India faces a difficult choice that will have consequences for the world.
The energy needs of no country are expected it will grow faster in the coming decades than that of India. Even under the most optimistic projections, some of the demand must be met by dirty coal power, a key source of heat-trapping carbon emissions.
India can commit to the development needed to lift millions out of poverty, or it can continue to burn coal from the country’s vast national reserves, India’s top environmental official, Rameshwar Prasad Gupta, said in New Delhi the week before the summit. United Nations climate change in Glasgow, known as COP26.
With only a few days to go until crucial talks, a fundamental question remains: Will there be enough “carbon space” in the atmosphere for India’s development needs to coexist with the global ambition to limit warming to 1.5 degrees Celsius ( 2.7 degrees Fahrenheit) since pre-industrial times.
Last week, Indian Prime Minister Narendra Modi announced that the country would aim to stop adding greenhouse gases to the atmosphere by 2070, two decades after the United States and at least 10 years after China. But this will only reduce a tenth of the world’s warming, said climate scientist Niklas Hohne of the NewClimate Institute and the Climate Action Tracker.
And India’s short-term goals for 2030: increase its current non-fossil fuel electricity capacity to 500 gigawatts and use green energy to meet half of its needs, reduce carbon emissions by 1 billion tons compared to the above targets and reduce carbon emissions. intensity of its economy by 45%, it would have no impact, said Hohne.
But experts said that these goals are ambitious for India, considering its state of development and will not be easy at all.
For example, India will have to triple its non-fossil fuel capacity in less than a decade. And for that, your energy sector will have to completely reinvent itself. State, whose entire economies have been centered on coal for centuries, you will have to diversify. Land, which is scarce on the crowded subcontinent, will be needed for expanding solar parks.
“It’s a huge task for a country like India,” said Sandeep Pai, who studies energy security and climate change at the Center for Strategic and International Studies in Washington, D, C.
Even then, it may not be enough for the world.
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Despite their “net zero” emissions targets, China, the United States and the European Union will occupy 90% of the remaining carbon space to limit warming to 1.5 degrees by 2050, according to a report. analysis by the think tank of India Council on Energy, Environment and Water (CEEW) published on Sunday. But if they made progress on their goals in a decade, more than 110 billion tons of carbon dioxide for developing nations, or a third of the remaining carbon budget, would be available to developing nations.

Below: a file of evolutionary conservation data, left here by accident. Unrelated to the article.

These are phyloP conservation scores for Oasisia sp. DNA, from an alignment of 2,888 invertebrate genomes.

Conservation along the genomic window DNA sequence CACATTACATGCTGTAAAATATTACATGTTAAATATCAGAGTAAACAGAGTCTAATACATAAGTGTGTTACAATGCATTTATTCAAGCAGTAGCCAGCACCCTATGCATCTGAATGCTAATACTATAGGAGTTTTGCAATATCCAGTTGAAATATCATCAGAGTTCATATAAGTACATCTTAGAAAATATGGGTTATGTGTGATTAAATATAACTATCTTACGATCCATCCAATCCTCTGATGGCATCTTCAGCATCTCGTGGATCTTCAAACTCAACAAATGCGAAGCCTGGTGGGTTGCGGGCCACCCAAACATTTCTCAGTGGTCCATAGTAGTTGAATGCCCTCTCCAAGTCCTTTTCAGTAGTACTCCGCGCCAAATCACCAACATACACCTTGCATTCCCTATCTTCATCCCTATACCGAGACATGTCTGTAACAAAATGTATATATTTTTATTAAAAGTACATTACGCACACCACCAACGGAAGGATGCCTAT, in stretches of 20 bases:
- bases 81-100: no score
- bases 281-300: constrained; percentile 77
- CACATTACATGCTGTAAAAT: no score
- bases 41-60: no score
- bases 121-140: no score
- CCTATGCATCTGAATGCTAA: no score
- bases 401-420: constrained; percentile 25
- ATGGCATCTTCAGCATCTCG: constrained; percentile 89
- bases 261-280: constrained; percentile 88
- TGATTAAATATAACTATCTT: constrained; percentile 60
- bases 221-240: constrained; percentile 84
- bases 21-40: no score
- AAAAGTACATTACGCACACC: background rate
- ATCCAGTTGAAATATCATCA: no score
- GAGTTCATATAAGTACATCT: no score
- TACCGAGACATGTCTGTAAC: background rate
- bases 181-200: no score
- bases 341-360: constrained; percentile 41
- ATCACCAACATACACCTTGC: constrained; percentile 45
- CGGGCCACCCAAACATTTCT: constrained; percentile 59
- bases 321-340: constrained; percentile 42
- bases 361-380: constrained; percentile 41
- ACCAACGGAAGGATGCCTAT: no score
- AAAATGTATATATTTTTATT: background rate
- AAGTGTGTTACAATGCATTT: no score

“You can’t develop if you don’t have room for carbon,” said Arunabha Ghosh, CEO of CEEW.
And due to its vast population, India’s energy choices have a huge impact on the world. exist 27 million people without access to light. You have roads and houses to build, while extreme heat increases the demand for air conditioning. To meet these needs, India will need to build an energy system the size of the entire European Union.
Although India accounts for the largest amount of annual emissions after China and the United States, their negotiators in Glasgow have pointed out time and again that they have historically contributed a fraction of global emissions. Furthermore, they say, the typical American uses 12 times more electricity than the average Indian.
Indian Environment and Climate Change Minister Bhupender Yadav told the Associated Press in a interview Wednesday is a matter of “conscience” and he said countries historically responsible for emissions must keep their broken promise to provide climate finance.
Modi earlier said at the summit that India expected the world’s developed nations to make $ 1 trillion available in climate finance. As things stand right now, climate financing from rich nations to align with the 1.5 degree Celsius target is “nowhere to be seen,” said Chirag Gajjar, a climate expert at the World Resources Institute.
It’s possible that the 1.5-degree goal and India’s development should coexist, climate scientist Hohne said. What’s key, he said, is not building new coal-fired power plants anywhere in the world, including India, and shutting down “some coal-fired power plants” early.
A transition away from coal, especially for coal-dependent regions of the world, would require help from the international community, Hohne added.
When asked about coal, India’s Environment Minister Yadav said the country had no immediate plans to phase it out. “All the problems come and get bogged down in climate finance.”
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